You have made me aware of this issue just as I was about to buy new editions of a couple of books and was contemplating Kindle purchases. Can you tell whether they are published in print replica format from a sample chapter or do you have to buy the book?

Submitted by Kimbowen on Tuesday, April 17, 2018

I love reading on my iPhone. Iuse Audible, BARD Mobile, iBooks, Kindle, and Voice Dream Reader. I even review Kindle books for Amazon and get paid for it, it’s awesome! I’ve been using Bookshare since 2009 and Voice Dream Reader is by far the best app for reading those books ever! I, too, bought Read2Go for $20 , except there were only two voices to choose from (Heather and Ryan). Plus, when you updated your phone to a new model, you were to re-download all those books, majorly frustrating. Voice Dream Reader is wonderful it only cost me $10 (now I think it’s 15), you have multiple voices to choose from (from two dollars to five dollars Per download), and when you update your phone, the books are saved in the cloud! For those reasons, Voice Dream Reader is the absolute best app for reading Bookshare books!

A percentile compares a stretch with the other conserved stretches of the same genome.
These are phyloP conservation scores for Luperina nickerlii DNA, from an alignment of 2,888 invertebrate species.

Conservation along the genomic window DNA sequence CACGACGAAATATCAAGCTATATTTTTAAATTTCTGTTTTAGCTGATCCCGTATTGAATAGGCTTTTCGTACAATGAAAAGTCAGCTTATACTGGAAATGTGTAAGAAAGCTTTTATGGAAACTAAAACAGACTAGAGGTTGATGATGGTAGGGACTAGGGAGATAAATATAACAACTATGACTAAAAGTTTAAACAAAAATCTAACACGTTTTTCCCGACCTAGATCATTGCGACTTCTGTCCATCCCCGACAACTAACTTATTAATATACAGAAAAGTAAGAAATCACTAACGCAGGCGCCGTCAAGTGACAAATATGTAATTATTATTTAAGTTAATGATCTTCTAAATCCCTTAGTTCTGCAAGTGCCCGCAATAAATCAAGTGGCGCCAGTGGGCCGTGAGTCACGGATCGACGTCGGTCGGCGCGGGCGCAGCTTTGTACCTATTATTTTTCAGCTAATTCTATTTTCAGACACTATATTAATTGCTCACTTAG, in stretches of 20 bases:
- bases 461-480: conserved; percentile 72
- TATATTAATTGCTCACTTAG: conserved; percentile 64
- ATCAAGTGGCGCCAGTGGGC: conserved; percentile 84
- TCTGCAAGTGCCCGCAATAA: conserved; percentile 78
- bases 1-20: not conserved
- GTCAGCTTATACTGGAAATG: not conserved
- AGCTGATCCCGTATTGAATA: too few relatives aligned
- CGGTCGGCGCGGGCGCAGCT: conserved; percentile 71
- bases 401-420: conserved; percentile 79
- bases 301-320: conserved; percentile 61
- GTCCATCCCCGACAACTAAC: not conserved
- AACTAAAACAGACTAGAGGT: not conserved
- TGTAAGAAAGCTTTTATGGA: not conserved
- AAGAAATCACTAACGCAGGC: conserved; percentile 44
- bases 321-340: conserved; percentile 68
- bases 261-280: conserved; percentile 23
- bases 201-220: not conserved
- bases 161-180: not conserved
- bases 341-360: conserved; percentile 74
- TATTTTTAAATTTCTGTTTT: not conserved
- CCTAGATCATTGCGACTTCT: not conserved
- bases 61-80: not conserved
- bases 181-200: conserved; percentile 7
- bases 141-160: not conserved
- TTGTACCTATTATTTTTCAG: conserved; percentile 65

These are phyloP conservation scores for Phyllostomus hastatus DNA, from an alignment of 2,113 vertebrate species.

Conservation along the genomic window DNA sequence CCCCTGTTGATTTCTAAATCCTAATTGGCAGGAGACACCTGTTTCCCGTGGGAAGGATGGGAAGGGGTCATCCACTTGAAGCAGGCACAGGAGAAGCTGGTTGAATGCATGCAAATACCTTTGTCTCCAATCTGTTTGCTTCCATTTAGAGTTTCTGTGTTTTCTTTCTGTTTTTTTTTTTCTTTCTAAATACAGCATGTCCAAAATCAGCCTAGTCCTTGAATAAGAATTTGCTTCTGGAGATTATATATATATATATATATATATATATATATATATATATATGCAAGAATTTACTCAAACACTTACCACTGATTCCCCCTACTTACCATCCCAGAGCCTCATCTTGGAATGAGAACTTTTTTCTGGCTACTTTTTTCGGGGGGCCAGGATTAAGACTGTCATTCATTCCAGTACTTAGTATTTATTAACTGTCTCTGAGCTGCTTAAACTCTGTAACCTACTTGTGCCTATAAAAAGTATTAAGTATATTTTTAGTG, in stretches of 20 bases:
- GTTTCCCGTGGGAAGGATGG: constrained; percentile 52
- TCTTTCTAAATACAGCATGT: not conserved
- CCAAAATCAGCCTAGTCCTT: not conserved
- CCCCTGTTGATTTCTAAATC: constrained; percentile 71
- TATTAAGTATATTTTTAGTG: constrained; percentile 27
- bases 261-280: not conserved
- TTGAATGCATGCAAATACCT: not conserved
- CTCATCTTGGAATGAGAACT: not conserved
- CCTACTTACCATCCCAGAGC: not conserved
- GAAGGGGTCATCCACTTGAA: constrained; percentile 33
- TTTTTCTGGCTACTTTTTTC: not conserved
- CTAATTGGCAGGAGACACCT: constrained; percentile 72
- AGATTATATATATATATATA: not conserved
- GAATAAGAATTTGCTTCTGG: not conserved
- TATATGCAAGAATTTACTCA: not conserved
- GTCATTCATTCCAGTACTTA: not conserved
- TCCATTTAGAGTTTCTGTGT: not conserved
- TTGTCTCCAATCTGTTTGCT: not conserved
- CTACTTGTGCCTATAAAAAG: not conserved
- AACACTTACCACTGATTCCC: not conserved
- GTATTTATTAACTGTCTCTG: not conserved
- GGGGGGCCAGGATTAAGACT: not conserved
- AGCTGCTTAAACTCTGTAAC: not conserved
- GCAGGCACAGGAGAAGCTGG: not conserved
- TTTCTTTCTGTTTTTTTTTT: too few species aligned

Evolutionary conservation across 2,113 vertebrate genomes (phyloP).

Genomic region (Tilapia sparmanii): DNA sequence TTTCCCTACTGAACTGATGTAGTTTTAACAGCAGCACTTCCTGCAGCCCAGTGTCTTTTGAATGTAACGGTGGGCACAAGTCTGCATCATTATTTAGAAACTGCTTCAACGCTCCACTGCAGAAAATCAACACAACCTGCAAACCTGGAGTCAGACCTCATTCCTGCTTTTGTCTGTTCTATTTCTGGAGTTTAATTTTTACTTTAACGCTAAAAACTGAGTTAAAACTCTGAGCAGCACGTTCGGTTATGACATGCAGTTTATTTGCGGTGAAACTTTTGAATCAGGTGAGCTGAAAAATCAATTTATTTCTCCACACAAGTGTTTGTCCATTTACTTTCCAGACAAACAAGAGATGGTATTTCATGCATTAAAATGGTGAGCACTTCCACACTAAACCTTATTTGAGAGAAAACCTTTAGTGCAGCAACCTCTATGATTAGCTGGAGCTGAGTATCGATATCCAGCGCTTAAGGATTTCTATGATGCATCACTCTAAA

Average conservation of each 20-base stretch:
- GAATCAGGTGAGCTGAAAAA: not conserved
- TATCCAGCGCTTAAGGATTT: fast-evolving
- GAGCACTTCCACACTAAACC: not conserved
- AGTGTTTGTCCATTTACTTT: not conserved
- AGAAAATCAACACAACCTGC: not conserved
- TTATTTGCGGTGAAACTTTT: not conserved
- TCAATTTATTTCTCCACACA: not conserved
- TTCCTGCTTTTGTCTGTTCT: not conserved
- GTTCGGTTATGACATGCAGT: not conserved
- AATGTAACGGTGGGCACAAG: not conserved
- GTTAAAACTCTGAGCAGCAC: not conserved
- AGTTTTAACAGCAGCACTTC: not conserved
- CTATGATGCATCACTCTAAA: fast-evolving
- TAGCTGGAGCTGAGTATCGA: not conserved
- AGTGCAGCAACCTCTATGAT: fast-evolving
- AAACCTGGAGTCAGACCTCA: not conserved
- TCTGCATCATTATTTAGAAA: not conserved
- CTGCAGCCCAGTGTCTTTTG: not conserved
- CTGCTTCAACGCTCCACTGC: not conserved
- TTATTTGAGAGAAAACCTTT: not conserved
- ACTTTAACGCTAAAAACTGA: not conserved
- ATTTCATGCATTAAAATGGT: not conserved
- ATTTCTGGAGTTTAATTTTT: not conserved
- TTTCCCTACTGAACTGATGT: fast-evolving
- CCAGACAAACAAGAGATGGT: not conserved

Submitted by Lysette Chaproniere on Tuesday, April 17, 2018

Member of the AppleVis Blog Team

Yes, you can tell from a sample chapter. The amazon product page will also tell you if it’s a print replica. I’d been thinking I should get in touch with Amazon and/or the publishers about this, and I will, but if you already know people at OUP and CUP, you might have more influence. I’m due to start my PhD this Autumn so I hope they can find a way to solve this problem. In my experience, it’s not a very large percentage of books that have this problem, but still worth drawing attention to.